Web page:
By Gloria Mwaniga.
Kenyan University students are known for pulling strange stunts just because they can, so when a friend told me that the Kenyatta University journalism club chairperson Zippora Muli and a few of her colleagues were on a mission to make pens speak, I knew instantly that I wouldn’t afford the laxity of missing this show.
Pen talk, a brilliant annual journalistic event, only exists within the well built walls of the new Kenyatta University Business Center.
So on Saturday the 10th of February, I found myself comfortably seated in a lecture hall listening in as the very charming Phyllis Muthoni serenaded the guests with her ever-passionate and most heartfelt discussion on poetry.
Among the takeaway points I got from her are:
- When reciting poetry, a poet should aim at setting the tone that will best speak to the audience and not just read the piece.
- That a good poet should be able to tell the difference between poetry on page and performance poetry.
- That every poet should understand well the difference between the creative and business sides of the poetry industry. This calls for understanding as to whether a writer should get publishers or be self-published.
Phyllis went ahead to recite two pieces from her latest poetry collection book ‘The Lilac Uprising’.
Later on, art lover and the star columnist, Khainga Okwemba, unable to resist the beautiful poetry read an extra’ piece from the book to the audience.
Dr Tom Odhiambo tackled the Books and Theatre Review.
He said that a reviewer should be widely read and able to differentiate between the difference audiences he is reviewing for.
To be tackled in book reviews are subtitles like :
- Where to find the book
- Cost of the book.
About play reviews, I learnt that apparently, before a play is staged, the audience should be given a brief summary of the play to read so that they are able to follow it through.
The good doctor emphasized on the importance of using language that is well understood by the 21st century reader and not the one used in the Shakespearean era.
We were quietly transported to Mwisho wa Lami, where the very humorous Mwalimu Andrew, the Sunday Nation Columnist explained to us the importance of socialization and research in humor writing. He explained that a good writer uses dialogue together with prose writing and deliberately picks creative names.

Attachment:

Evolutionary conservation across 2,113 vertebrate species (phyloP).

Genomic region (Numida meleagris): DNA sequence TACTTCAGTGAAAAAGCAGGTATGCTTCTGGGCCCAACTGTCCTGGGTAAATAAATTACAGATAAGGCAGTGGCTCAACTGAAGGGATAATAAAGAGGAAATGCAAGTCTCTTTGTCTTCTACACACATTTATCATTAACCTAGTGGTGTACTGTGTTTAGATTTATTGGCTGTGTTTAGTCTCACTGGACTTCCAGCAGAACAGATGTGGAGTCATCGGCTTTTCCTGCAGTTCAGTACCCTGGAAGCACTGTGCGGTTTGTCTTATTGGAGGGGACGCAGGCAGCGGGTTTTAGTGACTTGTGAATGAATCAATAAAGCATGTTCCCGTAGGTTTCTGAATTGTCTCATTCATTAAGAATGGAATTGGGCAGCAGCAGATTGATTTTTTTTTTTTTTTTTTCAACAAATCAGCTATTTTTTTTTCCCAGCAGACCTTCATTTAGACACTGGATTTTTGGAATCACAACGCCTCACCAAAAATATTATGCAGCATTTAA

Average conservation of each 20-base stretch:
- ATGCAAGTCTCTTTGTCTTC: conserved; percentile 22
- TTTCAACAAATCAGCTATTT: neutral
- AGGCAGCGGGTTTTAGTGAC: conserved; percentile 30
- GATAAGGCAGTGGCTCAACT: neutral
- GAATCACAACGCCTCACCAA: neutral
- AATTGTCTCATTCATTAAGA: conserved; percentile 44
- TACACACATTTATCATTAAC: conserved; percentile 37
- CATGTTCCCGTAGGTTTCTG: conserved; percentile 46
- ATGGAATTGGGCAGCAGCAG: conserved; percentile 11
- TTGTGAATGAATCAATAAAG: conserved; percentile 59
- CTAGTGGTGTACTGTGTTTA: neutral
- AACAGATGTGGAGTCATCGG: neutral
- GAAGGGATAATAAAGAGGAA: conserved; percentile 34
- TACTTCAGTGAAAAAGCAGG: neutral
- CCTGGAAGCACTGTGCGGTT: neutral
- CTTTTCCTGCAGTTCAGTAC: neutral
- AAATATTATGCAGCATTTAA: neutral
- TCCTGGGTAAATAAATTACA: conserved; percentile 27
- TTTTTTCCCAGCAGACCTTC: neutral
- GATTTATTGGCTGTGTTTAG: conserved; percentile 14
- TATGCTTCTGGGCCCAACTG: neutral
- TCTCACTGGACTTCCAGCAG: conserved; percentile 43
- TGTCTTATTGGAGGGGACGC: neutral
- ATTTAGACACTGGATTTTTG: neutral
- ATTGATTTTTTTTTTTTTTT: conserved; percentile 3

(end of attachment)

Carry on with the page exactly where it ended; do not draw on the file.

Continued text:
A simple plot is also a plus except when characterizing a person.
He however warned the upcoming writers to keep off clichés and venture to create and use unique tidbits. Mwalimu also spoke of the importance of consistency for audience identification and relevance that is created by focusing on topical issues that are easily identifiable.
After the morning session, we were off to a well deserved break as we watched the KU travelling theater ease up our filled up brains.
John Muchiri, the Buzz magazine editor talked of how best to conduct interviews in a manner that will keep the audience’s interest up.
He warned against asking an interviewee questions that have already been asked and focusing on juicy and unheard details.
On sourcing for interviews, John advised on the importance of having credible multiple sources for the sake of verifying information
Investigative journalism and ethics.
Here, Khainga Okwemba spoke of the importance of confidentiality in journalism and challenges faced by investigative journalists like threats on their lives.
He also emphasized the importance of getting multiple sources of information.
Even in a mixed crowd of females and males alike, the well known Man –talk columnist-turned farmer Oyunga Pala walked us back into time as he tackled feature writing and what it takes to sustain a column.
He said his generation of writers used lots of humor and satire as the Nyayo regime wouldn’t allow for anything else. To him, journalism is a service and every writer is only as good as his last story (guess you can judge how good a journalist I am now).
Oyunga said a good journalist is aware of the world trends, and is able to correlate this to real life here.
He said that honesty is one of the major qualities that helped him sustain a well loved column for a decade and a good journalist is a humble one.
Maxmillan Muninwa, a standard columnist spoke of the challenged of women journalists across the globe.
Smitting the icing on the cake
Like every good well balanced meal, the curtains were brought down by the well able Tony Mochama otherwise known as smitta smitten giving tips on how to cover event stories .He said the secret was in making people feel as though they were present at the event.(I do hope that what you feel dear reader).
He spoke of giving people the nitty gritty details they would love to hear and keeping off boring stories.
All this, together with tale tales of guys being exiled from their rooms in the Cupid’s valentine spirit, seasoned with innocent over enthusiasm of university students served to be a very exciting and learning experience.
As I walked out of the institution, I hoped that this simple act by a few literature lovers would go a long way in mentoring young ones in the right literary direction and creating our own local Ben Okri’s and Ata Ama Ata Aidoo’s